level reviews

 "a" reviews

All of the levels reviewed on this page can be found here.

Ballistic BALLISTIC.ZIP -- 770k
15 apr 1998
Author: Fred Hite, Jr. This level begins with an error message and an invalid CD track (1). The architecture in this level comes in a fairly wide variety of sizes, with most play areas being spacious enough for easy maneuvering. Structures have been built well, and there are some interesting areas in this level with appropriate and thematic detailing. Running speeds throughout this level ran toward the erratic side, and an unpredictable erratic at that -- areas that looked like they should have run smoothly were choppy, and complex areas with lots of detail ran smoothly. The flow is semi-linear, with one main path having a number of side areas to explore, and the pacing is good; combat situations are, for the most part, challenging and interesting. Weapons and ammo are given in adequate amounts, and the monsters drop items occasionally when killed; unfortunately, most of the items dropped weren't logical with the monster's typical weaponry. Texture application was good, for the most part, but there are some questionable texture choices (door edges) and the elevator half-buttons looked downright odd. Two secrets in this level, and the one I found has both a nice visual clue as well as a gravy train of equipment inside. Some nice touches in this level in regards to rotating brushes; the double fan in the side storage room was very well done, along with the ceiling structure in the last room. Nitpicks: light fixtures blow up but they don't, black boxes don't explode when shot, deathmatch teleporters are used, misaligned textures were noted, and it's possible to get permanently stuck in this level. An adequate level, but the technical flaws on top of the erratic running speed distracted.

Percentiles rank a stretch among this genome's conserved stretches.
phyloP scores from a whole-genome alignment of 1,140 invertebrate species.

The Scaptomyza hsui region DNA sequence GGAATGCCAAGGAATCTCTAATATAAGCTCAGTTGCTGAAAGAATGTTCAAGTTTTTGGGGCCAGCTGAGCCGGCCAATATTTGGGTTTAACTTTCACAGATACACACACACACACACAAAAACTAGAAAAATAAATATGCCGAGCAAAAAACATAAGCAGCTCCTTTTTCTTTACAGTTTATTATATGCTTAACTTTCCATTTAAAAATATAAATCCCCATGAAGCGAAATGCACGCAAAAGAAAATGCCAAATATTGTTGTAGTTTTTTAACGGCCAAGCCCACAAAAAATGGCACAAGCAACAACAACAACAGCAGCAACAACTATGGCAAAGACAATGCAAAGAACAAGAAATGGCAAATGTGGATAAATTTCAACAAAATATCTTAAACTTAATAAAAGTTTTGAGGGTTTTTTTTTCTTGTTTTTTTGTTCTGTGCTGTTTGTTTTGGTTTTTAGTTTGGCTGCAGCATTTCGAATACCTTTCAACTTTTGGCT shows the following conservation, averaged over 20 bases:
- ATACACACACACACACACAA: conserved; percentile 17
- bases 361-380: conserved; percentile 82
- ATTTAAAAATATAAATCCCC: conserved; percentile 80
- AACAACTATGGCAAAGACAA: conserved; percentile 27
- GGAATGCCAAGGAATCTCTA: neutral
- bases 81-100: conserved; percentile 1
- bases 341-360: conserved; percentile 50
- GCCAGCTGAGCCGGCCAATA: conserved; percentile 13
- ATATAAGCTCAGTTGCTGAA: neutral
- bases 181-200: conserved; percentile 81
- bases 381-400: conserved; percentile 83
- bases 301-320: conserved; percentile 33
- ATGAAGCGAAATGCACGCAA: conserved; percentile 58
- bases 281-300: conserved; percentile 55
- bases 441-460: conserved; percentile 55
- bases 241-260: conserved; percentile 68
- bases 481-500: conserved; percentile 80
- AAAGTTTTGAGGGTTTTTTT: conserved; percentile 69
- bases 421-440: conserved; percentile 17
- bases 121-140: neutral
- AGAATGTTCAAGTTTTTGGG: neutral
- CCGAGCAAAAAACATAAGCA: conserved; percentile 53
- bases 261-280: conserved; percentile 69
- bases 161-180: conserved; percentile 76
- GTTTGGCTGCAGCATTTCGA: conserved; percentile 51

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The Production Complex BARIOSP1.ZIP -- 6,623k
15 jul 1998
Author: Andrea D'Intino aka BARIO. This huge archive includes six single-player levels (which i've played and will be reviewing) and one deathmatch level (which I did not play). The single-player levels come in a pak for ease of installation, as the author has included new graphics. Thankfully, the first level is named "bario", which makes it simple to start and run this set. The levels are designed to be played in a linear fashion (i.e. there is no direct return to a level once you've left it), though most of the levels have multiple entrances and exits.